Are your students feeling good about interacting with your Learning Management System (LMS)? Are they getting what they need from it? Of course, as educators, we tend to see an LMS from our perspective, which is understandable. Still, while instructors’ buy-in might initiate the success of an LMS, it can only succeed in the long run with learners’ continuous adoption and use.
Learner Experience Matters
How much do learners’ experiences interacting with your LMS matter to achieving the outcomes you and your students want? Frameworks such as the DeLone and McClean Model of Information Systems Success suggest that the learner experience matters *a lot.* If your students have a positive experience with your LMS in terms of system and service quality they’ll use the LMS more, which has a significant relationship with learning effectiveness (If you’re wondering why this might be, think cognitive load theory.).
Here’s the real kicker: the relationship of system and service quality with learning effectiveness exists regardless of the quality of the content contained in your LMS. So no matter how much everyone else might love your LMS, if learners find it difficult to navigate and thus are either not using it to its full potential or – worse – are avoiding it whenever possible, you’ve got a big problem on your hands even if you’ve got the best content on the planet.
Pitfalls of Learners Turning to Other Content
A recent study of medical students in a blended learning environment provides a great illustration of the potential pitfalls of students turning away from the material in an LMS because they prefer interacting with other sources of information. Missing integration of e-learning into teaching proved to be a significant issue for students in the study. Students valued lecture notes and Wikipedia as their most important online sources for knowledge acquisition. We can all agree that we’d be better off if these medical students’ LMSs were organized and integrated into the broader instructional design such that these future doctors preferred interacting with the medical school-sanctioned content in their LMSs to Wikipedia.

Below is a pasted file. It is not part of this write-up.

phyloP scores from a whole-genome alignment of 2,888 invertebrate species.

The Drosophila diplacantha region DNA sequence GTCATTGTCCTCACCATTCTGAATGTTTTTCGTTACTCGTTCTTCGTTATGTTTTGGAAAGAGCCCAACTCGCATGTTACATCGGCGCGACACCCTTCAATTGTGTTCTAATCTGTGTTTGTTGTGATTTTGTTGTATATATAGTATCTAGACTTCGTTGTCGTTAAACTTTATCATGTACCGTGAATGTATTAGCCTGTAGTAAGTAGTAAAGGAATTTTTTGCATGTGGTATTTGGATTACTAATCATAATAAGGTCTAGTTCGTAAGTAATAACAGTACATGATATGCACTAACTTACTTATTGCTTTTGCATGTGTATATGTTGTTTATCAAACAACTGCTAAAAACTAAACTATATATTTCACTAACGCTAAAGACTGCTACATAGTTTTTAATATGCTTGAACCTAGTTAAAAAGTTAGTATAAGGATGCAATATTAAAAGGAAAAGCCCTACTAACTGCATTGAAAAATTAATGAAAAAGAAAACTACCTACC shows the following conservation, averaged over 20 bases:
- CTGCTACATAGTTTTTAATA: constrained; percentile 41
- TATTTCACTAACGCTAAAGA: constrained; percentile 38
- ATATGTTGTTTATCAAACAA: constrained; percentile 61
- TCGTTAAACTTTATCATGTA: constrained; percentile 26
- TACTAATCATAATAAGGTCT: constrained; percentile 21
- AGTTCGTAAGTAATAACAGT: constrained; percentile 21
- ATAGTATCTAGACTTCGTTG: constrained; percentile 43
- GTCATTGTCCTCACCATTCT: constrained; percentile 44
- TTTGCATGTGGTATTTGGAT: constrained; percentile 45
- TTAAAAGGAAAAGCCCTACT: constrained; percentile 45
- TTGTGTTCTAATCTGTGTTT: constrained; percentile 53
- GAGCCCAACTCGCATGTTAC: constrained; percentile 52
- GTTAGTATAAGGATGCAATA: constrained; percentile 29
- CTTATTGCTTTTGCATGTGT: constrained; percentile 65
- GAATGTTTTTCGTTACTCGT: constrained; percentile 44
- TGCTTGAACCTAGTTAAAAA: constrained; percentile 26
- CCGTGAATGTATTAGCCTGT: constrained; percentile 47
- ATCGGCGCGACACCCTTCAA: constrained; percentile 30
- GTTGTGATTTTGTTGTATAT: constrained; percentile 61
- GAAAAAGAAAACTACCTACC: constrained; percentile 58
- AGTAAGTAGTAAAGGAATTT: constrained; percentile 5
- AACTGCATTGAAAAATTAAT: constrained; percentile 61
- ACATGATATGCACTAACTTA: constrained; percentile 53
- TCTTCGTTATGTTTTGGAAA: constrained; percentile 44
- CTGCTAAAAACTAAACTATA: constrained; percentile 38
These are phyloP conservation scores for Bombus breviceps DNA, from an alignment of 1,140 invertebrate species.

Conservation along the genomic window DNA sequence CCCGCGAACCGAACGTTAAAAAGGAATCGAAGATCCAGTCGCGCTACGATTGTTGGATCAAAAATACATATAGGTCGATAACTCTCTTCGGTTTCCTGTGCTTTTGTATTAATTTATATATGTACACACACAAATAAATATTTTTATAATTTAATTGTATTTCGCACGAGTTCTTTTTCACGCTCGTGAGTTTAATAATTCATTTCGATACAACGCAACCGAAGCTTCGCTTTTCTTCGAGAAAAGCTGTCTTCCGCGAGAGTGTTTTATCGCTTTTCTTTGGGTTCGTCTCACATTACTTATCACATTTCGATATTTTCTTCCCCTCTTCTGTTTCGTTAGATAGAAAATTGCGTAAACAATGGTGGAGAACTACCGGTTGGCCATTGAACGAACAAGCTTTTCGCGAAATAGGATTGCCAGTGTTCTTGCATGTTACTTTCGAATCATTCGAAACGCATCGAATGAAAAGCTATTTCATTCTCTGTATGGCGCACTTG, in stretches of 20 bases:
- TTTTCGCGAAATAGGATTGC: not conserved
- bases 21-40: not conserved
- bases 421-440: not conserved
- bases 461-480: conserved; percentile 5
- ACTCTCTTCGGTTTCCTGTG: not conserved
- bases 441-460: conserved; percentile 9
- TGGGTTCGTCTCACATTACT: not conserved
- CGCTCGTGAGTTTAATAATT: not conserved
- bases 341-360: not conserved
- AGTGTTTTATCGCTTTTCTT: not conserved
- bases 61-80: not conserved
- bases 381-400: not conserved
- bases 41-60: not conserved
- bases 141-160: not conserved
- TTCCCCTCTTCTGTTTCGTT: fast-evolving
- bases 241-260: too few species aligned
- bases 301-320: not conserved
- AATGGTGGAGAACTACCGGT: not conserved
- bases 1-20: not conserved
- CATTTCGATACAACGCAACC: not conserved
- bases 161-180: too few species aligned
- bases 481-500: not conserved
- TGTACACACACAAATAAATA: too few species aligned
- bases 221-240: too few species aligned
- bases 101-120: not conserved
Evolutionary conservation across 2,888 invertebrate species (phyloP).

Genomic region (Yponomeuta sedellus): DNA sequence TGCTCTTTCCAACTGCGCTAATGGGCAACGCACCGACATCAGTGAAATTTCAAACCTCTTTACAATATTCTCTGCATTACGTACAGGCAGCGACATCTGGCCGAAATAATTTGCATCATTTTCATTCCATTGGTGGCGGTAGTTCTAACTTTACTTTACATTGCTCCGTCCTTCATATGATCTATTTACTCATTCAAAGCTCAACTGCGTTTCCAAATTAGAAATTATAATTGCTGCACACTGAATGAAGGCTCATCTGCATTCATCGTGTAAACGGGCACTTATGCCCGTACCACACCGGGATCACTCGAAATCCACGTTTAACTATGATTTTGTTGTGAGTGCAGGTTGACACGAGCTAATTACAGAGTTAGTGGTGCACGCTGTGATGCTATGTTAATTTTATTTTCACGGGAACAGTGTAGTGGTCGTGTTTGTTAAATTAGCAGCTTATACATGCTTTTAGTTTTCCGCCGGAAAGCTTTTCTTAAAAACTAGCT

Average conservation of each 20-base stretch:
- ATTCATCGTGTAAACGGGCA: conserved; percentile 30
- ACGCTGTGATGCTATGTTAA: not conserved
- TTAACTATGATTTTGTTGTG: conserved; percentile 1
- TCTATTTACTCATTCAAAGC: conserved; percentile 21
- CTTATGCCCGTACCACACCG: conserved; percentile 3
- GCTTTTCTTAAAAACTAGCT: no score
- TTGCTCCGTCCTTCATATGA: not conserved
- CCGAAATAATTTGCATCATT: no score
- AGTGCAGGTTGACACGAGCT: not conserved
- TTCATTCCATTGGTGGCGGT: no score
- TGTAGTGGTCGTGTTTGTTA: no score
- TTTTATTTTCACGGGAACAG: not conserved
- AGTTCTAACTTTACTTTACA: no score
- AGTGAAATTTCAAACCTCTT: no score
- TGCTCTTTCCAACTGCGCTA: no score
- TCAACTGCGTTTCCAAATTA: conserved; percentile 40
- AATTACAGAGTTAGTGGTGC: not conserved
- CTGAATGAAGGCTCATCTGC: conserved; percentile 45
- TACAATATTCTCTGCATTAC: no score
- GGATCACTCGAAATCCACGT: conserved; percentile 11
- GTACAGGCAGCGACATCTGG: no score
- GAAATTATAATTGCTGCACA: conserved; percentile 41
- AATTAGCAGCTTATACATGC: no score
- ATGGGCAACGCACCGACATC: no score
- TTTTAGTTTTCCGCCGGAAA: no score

Is Your LMS Centering the Learner?
Factors that influence the success of an LMS adoption from the learners’ perspective include individual characteristics of learners, classmates, courses, instructors, and organizations; there’s not a one-size-fits-all approach to making an LMS work for all learners. So how do you know if your LMS truly functions as a holistic Learning Management System for your students rather than a simple administrative tool?
Thankfully, your LMS contains a whole mountain of data around this issue; unfortunately, that data might not be all that easy to extract and analyze. That’s where a data visualization system like IntelliBoard can help. Who’s logging into your course? How much time are they spending with each of the materials? What feedback are they giving you? How does all that correlate with course grades and instructor feedback?
Easy access to the right data can help you answer these critical questions in an actionable way, give you the confidence that your students’ needs and experiences are being centered, and help you avoid Wikipedia-in-lieu-of-LMS-interaction style pitfalls. The importance of making your LMS a true *Learning* Management System cannot be understated.
Are you interested in crafting stakeholder-centered Learning Analytics for your organization? Schedule a chat with us, take advantage of our webinars. We’d love to help you provide high-value analysis to your stakeholders.